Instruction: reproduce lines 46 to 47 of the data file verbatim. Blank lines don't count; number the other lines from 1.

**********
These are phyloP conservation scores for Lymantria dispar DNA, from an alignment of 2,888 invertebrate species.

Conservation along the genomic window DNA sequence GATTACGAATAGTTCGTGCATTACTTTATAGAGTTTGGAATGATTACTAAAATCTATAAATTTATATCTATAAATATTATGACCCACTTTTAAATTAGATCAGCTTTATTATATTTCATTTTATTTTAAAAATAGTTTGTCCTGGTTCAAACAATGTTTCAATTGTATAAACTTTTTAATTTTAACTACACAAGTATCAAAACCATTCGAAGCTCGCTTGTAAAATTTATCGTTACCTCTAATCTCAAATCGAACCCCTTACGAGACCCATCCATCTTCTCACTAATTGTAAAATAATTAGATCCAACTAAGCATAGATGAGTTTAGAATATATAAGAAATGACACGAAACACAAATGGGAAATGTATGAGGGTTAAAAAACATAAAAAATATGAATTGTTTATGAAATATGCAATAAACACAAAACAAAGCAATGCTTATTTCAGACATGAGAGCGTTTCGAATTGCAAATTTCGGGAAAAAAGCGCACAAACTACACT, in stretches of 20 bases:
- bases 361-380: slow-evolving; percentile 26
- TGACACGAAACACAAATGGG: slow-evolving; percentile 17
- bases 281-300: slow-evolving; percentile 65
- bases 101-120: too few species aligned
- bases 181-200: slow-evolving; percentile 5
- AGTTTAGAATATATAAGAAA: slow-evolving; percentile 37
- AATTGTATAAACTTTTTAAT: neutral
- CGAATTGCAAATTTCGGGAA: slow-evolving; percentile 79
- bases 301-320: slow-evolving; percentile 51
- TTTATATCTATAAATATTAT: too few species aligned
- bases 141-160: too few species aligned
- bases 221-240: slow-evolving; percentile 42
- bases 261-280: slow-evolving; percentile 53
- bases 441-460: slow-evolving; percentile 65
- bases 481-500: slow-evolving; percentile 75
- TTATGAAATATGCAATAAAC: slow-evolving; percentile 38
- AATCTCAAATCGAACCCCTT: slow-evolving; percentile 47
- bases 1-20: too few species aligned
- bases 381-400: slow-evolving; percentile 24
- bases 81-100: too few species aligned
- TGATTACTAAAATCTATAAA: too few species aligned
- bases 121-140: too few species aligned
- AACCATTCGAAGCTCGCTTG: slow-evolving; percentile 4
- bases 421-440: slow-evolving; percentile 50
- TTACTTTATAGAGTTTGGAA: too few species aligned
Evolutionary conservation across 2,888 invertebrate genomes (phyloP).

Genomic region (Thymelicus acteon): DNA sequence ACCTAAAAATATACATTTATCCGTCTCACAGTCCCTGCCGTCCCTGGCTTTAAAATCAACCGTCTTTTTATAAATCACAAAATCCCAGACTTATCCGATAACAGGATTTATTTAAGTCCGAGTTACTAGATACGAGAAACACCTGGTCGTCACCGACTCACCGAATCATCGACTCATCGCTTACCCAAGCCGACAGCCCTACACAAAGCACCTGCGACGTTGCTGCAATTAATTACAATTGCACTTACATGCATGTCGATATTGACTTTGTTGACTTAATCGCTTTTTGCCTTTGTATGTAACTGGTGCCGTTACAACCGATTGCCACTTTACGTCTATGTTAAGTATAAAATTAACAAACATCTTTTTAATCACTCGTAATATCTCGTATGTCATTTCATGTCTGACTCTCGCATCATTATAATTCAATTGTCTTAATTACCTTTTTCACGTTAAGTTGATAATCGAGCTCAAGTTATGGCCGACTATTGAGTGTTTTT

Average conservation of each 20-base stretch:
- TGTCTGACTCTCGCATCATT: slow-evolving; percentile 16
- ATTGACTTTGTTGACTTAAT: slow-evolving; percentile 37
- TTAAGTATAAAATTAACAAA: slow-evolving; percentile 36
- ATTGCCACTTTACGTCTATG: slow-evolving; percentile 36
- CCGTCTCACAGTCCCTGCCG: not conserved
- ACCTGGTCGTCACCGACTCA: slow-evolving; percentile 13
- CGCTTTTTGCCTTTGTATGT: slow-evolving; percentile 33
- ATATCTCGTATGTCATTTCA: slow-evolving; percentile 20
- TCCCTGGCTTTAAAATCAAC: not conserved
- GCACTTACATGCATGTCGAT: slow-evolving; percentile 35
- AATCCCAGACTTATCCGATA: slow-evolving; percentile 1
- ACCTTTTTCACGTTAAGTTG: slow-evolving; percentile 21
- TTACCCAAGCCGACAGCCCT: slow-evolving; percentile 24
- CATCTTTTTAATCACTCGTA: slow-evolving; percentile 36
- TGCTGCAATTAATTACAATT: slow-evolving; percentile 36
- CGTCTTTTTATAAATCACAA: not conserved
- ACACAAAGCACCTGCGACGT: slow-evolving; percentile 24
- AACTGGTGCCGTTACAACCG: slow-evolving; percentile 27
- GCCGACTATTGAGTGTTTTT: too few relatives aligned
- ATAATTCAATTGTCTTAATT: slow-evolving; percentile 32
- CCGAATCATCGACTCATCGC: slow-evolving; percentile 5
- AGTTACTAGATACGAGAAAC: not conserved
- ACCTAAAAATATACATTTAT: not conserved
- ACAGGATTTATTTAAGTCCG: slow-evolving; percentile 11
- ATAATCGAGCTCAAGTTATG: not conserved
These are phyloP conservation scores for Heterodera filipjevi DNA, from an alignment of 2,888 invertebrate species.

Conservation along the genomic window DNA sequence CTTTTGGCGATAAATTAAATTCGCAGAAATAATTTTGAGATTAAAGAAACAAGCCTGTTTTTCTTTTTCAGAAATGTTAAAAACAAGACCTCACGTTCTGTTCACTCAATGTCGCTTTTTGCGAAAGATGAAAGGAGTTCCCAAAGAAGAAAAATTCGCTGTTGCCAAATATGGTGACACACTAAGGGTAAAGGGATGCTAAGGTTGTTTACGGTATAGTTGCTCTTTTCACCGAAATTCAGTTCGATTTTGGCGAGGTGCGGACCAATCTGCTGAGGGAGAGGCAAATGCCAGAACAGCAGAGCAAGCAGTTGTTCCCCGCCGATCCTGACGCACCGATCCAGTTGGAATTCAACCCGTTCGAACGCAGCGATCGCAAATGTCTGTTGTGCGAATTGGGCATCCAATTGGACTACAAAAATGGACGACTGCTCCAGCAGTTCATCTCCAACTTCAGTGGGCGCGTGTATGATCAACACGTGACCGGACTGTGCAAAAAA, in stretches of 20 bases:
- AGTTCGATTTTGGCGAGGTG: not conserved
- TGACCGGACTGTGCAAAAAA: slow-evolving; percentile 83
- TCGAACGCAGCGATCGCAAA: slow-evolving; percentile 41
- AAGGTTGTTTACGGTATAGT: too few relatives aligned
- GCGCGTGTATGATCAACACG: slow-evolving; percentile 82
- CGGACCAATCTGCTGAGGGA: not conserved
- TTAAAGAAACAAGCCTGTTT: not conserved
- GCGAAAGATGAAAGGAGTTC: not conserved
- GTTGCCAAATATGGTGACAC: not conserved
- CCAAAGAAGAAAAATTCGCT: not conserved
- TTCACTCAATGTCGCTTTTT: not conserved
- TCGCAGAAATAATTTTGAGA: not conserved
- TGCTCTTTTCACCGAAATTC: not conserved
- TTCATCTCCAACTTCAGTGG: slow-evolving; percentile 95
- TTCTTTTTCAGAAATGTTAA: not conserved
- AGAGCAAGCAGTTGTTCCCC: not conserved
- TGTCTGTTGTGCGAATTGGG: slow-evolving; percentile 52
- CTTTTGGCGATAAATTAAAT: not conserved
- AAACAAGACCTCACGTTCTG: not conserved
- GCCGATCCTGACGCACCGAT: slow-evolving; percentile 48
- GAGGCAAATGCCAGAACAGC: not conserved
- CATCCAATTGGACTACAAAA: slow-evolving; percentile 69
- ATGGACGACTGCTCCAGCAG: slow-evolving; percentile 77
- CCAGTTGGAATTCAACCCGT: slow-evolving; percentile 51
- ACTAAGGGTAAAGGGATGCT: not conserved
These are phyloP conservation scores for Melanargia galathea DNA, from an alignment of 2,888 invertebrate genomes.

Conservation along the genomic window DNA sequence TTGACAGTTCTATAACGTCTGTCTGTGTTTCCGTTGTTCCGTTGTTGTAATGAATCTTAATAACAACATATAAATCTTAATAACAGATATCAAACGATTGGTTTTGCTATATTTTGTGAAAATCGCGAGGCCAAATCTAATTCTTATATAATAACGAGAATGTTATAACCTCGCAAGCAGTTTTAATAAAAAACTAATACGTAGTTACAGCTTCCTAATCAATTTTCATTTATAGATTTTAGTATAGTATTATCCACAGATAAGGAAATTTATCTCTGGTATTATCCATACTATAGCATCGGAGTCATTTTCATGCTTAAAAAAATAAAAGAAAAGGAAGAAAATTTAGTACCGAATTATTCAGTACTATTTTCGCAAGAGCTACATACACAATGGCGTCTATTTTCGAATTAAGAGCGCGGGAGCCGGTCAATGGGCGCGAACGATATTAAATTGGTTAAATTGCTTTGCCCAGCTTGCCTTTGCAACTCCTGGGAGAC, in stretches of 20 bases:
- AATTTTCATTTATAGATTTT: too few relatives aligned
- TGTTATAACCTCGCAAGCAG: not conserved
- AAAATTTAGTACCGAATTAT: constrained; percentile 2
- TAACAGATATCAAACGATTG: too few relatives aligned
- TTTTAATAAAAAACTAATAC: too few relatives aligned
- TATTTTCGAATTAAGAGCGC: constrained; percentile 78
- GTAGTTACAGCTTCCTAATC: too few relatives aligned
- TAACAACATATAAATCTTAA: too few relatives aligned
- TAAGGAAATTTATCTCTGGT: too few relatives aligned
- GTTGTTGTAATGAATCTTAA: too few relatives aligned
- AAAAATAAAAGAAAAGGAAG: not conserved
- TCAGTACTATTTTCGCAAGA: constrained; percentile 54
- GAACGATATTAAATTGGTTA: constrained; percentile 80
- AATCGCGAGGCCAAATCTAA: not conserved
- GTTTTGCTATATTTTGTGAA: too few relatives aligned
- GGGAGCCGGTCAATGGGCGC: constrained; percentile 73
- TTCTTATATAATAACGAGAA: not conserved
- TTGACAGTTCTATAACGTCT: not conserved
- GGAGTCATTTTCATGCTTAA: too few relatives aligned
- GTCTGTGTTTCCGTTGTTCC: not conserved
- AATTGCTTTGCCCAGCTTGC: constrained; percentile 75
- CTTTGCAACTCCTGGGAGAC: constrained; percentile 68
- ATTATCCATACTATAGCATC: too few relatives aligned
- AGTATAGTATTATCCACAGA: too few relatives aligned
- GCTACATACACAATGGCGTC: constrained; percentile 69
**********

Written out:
- CGTCTTTTTATAAATCACAA: not conserved
- ACACAAAGCACCTGCGACGT: slow-evolving; percentile 24